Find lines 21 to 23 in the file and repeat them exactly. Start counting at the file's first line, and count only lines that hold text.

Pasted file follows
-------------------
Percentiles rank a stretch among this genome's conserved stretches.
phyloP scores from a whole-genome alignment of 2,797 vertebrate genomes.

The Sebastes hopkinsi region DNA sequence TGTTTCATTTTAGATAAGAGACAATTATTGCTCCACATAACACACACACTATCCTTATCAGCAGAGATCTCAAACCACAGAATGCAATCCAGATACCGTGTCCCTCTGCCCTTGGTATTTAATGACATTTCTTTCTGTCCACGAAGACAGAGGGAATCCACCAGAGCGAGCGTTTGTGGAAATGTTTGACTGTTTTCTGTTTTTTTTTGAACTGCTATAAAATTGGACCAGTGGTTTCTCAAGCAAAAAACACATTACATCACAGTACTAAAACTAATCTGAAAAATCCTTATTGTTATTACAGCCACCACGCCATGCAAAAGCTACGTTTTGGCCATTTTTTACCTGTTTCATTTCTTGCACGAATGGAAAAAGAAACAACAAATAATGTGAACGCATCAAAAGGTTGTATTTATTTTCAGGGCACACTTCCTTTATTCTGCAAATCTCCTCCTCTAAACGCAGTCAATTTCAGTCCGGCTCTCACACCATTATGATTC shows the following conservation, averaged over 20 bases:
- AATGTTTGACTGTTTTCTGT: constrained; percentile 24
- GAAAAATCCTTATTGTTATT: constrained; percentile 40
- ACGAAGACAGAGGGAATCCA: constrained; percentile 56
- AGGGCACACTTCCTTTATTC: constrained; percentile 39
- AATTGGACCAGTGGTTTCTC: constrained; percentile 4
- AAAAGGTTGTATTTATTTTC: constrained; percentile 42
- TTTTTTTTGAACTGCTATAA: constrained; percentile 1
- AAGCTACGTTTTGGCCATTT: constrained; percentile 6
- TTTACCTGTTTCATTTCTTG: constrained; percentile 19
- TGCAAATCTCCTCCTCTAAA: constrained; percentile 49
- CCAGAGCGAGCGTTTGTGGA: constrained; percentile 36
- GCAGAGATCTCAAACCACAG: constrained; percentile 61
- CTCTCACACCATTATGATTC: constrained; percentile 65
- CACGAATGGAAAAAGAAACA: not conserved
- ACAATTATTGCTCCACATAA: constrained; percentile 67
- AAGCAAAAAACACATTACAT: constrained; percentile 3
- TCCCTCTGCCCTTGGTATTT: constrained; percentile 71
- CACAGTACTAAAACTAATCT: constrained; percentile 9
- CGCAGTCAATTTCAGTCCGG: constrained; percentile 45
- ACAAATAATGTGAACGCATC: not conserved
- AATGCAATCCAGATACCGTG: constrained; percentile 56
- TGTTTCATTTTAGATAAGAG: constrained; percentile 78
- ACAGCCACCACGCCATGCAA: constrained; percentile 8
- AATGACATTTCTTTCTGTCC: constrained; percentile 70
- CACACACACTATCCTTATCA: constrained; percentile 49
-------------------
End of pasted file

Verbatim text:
- CACAGTACTAAAACTAATCT: constrained; percentile 9
- CGCAGTCAATTTCAGTCCGG: constrained; percentile 45
- ACAAATAATGTGAACGCATC: not conserved